Summer reading list
Against a ticking clock, Brexit has been rapidly advancing and it can be hard to keep up with the latest news. In the autumn, the Repeal Bill - the first major piece of Brexit legislation - will go before the House of Commons for a second reading. Now is therefore the time to get in the know about what is going to be one of the most constitutionally significant pieces of legislation in the UK’s history, and we’ve collated some recommended reading that we hope will help you to decipher some of Brexit’s complexities.
At Unlock Democracy, we’ve been busy with our Democratic Brexit campaign, where we’re calling for Brexit to be transparent, accountable, and for the people. Our latest report, ‘A Democratic Brexit: Avoiding Constitutional Crisis in Brexit Britain’ provides a blueprint for how Parliament, the people, and the devolved nations can be meaningfully engaged in shaping the process.
The Brexit process itself is quite complicated, and if you’re feeling a bit lost then it’s worth reading Simple Politics’ great explainer, ‘Brexit, what happens now,’ for a broad overview of where we are and what to expect next.
The summer has also given us the opportunity to take a breath and reflect on the passing of one year since the referendum of the UK’s membership of the EU. We wrote a blog reflecting this, concluding that many of our worries have stayed the same.
One of the most discussed policy areas is how Brexit and the Repeal Bill could affect our environmental standards. Brexit poses serious risks to our environmental regulations, which is particularly acute in context of the Repeal Bill as ministers could drop key protections with little scrutiny.
If you want more reading, David Allen Green has put together his list of Brexit stories, tweets and links that he thinks you should read. Alternatively, some briefings worth reading are:
Global Justice Now’s briefing, ‘Giving Away Control’ - This outlines how Brexit will make trade deals less democratic, and what you can do to stop trade deals without public consultation.
Legal Education Foundation’s Briefing Paper: The Repeal Bill - This briefing outlines the process of the Repeal Bill, and some of the legal implications for the devolved nations, rule of law and the Constitution as a whole.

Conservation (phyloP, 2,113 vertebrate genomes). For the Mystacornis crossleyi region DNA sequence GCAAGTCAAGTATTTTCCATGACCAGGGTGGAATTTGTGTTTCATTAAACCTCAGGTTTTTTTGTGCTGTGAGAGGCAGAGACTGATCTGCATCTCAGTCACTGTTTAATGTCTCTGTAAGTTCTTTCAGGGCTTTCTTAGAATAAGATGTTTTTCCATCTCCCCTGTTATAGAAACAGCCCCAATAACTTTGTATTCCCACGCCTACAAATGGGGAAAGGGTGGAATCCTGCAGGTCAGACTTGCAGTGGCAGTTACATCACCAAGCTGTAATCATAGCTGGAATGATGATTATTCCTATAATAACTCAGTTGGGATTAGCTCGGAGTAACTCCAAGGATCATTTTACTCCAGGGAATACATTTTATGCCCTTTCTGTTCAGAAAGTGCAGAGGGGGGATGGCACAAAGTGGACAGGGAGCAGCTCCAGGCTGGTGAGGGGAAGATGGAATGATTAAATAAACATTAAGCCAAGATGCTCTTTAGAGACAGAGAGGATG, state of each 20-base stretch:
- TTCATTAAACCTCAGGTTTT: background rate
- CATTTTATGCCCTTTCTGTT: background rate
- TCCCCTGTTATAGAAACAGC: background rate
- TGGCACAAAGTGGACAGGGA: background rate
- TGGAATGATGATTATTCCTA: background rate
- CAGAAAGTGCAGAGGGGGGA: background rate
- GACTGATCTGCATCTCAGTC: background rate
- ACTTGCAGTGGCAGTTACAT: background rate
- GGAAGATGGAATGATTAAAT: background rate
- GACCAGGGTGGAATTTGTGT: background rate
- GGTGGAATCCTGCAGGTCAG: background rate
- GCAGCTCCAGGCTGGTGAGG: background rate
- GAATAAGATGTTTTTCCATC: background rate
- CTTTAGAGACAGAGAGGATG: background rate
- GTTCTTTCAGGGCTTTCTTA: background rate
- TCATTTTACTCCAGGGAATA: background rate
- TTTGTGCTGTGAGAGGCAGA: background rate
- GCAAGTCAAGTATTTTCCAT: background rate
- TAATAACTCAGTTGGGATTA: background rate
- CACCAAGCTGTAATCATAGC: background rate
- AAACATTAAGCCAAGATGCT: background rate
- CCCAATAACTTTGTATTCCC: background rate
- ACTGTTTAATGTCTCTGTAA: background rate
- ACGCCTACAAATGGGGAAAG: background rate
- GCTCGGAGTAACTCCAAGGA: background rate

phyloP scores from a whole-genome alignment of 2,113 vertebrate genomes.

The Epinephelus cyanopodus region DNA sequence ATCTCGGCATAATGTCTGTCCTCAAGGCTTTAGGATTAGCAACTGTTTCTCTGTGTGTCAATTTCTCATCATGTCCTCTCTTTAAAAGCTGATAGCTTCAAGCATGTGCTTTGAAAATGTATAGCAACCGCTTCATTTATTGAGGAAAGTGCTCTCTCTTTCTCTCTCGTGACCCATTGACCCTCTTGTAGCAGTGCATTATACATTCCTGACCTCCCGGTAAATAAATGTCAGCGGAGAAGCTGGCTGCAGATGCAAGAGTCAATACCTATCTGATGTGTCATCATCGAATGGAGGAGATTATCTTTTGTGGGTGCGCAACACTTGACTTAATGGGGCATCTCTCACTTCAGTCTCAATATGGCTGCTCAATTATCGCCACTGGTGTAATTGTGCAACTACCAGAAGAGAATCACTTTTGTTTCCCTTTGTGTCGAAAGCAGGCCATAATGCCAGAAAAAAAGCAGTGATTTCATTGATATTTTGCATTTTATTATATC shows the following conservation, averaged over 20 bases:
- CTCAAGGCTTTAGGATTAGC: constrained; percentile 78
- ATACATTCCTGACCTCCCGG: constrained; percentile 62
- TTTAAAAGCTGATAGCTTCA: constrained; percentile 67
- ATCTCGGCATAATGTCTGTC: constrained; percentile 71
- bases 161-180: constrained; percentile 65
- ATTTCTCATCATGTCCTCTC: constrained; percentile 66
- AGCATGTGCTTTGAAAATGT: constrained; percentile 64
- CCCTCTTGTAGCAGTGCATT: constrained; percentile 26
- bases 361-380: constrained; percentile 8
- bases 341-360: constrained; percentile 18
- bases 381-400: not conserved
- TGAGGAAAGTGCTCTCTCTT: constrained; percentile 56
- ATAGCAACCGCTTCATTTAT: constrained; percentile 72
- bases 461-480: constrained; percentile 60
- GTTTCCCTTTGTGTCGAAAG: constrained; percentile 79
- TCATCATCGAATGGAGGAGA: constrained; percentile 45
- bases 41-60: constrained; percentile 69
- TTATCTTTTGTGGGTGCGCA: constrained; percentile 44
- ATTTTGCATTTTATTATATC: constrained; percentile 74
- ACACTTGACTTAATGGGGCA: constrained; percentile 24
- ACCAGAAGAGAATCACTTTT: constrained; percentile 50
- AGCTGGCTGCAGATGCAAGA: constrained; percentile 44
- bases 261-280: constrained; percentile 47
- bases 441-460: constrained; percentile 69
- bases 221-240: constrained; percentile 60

Amnesty International’s briefing, ‘What Brexit means for Human Rights’ - Amnesty calls for rights to be protected, and not to be used as bargaining chips in trade negotiations.
Greener UK’s Four Priorities - Greener UK has put together briefings on fishing, agriculture, climate and energy, and environmental laws, that offers a wider understanding of how Brexit and the Repeal Bill could affect the environment.
The Repeal Bill
July saw the introduction of the European Union (Withdrawal) Bill - more commonly known as the Repeal Bill. The sweeping powers given to ministers by the bill is worth keeping a close eye on - the BBC have outlined some concerns which we think should concern you too! You may also want to read our in-depth briefing on the bill that aims to make what is a complicated and technical piece of legislation a little bit easier to understand.
There are also discussions around the effects of the Repeal Bill on different sectors. For example, the bill will not transfer the European Charter of Fundamental Rights into UK law. There are concerns this could lead to a watering down of rights, which was particularly evident in the Walker case around equal pension rights. Global Justice Now has written a briefing that summarises the rights and regulations at risk from the bill, and what they think should be done to stop this.
Also in the news
Lobbying has continued to be a hot topic. Recently, the first ever serving MP was registered as a lobbyist, and our director blogged for the Huffington Post about what this says about the failings of the UK’s lobbying register. We know there are successful models for clamping down on big money in politics, and the success of Ireland’s tough lobbying register is a good example of rules the UK could follow.
Another issue that has sparked national interest this summer was MPs employing their spouses and other family members to work in their offices. With around one in five MPs still employing a family member, our director told the BBC that “the ban on new MPs employing family members reflects the public's concerns about nepotism and the potential abuse of public money,” and called for a “clear end date” for the transition to the Independent Parliamentary Standard Authority’s (IPSA) new rules, which ban the practice for new MPs.